Chemical reactions, such as those that occur when you light a match, involve changes in energy as well as matter. Societies at all levels of development could not function without the energy released by chemical reactions. In 2019, about 80% of US energy consumption came from the combustion of fossil carbon energy sources, 8% from nuclear reactions, and 11% from renewable sources. We use this energy for residential energy (16%); to transport food, raw materials, manufactured goods, and people (37%); for industrial production (35%); and for commercial facilities (12%).1 While these energy systems help us meet our essential needs, combustion of the fossil fuel sources are the primary contributor to global anthropogenic climate change.
Useful forms of energy are also available from a variety of chemical reactions other than combustion. For example, the energy produced by the batteries in a cell phone, car, or flashlight results from chemical reactions. This chapter introduces many of the basic ideas necessary to explore the relationships between chemical changes and energy, with a focus on thermal energy.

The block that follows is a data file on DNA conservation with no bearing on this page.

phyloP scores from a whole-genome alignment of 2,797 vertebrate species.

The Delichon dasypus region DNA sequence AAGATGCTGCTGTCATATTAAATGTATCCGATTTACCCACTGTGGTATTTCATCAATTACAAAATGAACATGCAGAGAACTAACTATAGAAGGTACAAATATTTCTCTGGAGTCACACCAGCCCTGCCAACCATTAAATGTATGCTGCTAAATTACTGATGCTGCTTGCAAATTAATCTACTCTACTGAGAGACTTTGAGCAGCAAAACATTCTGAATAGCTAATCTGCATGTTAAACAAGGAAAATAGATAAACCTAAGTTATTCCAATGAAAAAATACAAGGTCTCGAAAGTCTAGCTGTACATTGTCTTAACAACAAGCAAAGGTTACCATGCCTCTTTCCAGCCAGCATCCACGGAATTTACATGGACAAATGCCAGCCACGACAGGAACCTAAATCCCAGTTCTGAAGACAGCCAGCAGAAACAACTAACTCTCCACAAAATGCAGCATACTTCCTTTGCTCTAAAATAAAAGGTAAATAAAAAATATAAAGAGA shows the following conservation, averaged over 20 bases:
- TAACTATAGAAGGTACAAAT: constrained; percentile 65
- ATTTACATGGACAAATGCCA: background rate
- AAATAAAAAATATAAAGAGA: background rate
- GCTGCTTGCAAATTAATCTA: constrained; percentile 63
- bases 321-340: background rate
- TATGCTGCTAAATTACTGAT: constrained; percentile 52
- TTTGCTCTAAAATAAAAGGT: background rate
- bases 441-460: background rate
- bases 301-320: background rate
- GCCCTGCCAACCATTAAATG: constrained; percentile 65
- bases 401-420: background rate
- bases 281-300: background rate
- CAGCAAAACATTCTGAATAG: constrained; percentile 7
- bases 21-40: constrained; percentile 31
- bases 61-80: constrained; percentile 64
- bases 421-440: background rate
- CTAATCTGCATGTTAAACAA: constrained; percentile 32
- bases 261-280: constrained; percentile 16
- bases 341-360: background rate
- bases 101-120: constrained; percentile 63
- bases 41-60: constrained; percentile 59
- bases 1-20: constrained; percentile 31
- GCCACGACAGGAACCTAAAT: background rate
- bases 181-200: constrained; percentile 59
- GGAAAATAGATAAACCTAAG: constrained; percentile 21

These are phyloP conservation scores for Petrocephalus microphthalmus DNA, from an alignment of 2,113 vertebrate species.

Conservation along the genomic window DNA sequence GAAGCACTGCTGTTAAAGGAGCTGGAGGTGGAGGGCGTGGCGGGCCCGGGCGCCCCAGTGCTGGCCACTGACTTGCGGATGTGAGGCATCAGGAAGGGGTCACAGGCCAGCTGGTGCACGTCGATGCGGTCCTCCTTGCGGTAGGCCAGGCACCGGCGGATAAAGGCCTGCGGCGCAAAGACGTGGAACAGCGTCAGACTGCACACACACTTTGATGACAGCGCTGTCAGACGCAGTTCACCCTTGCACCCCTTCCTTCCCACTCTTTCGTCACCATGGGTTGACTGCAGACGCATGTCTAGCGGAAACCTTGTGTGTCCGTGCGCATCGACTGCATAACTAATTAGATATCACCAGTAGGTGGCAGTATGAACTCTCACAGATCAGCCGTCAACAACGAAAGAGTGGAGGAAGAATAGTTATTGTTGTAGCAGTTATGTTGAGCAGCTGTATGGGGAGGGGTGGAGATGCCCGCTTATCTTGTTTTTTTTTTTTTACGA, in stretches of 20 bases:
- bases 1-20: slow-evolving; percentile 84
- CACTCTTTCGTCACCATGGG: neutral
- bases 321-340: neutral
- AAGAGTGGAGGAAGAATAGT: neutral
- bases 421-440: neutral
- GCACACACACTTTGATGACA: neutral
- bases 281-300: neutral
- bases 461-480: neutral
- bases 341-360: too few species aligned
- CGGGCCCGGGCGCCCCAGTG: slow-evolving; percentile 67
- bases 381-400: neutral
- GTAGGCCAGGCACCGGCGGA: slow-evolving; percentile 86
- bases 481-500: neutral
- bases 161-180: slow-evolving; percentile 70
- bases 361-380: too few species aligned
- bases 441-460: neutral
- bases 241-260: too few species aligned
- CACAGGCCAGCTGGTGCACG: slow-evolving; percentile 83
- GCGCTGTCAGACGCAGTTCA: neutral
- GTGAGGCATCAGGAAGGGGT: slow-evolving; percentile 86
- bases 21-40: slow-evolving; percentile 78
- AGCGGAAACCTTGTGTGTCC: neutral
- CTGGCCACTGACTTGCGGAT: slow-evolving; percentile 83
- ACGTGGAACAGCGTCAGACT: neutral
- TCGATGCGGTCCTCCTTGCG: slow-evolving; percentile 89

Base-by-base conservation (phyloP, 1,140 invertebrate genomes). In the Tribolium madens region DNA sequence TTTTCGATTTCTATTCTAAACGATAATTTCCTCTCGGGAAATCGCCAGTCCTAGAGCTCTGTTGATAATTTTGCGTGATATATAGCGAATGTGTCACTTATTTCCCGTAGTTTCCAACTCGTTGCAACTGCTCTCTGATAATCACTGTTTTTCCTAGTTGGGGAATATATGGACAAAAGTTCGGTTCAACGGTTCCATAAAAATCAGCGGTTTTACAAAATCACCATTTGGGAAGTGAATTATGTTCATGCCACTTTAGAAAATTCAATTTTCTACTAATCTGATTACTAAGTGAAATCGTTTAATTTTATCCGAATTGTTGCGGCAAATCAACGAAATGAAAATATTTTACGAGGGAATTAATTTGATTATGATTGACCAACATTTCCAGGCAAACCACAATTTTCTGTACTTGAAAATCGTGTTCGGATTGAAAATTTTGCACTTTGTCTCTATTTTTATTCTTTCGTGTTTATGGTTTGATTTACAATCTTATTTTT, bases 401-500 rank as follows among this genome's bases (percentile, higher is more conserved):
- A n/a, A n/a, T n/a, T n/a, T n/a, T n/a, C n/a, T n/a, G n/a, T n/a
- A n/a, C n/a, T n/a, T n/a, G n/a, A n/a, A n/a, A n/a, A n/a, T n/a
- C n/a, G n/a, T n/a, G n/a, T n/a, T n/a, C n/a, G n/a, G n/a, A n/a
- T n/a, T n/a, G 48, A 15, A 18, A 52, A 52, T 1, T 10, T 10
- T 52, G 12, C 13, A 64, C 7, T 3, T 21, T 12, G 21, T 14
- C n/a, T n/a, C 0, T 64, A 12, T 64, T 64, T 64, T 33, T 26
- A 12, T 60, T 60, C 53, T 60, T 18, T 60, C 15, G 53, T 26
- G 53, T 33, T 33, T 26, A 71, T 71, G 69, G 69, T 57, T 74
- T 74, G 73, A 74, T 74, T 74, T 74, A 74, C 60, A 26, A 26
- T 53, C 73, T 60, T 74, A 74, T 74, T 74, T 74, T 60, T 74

- US Energy Information Administration, Total Energy, Annual Energy Review, https://www.eia.gov/totalenergy/data/annual/ Data derived from US Energy Information Administration (August 2020).
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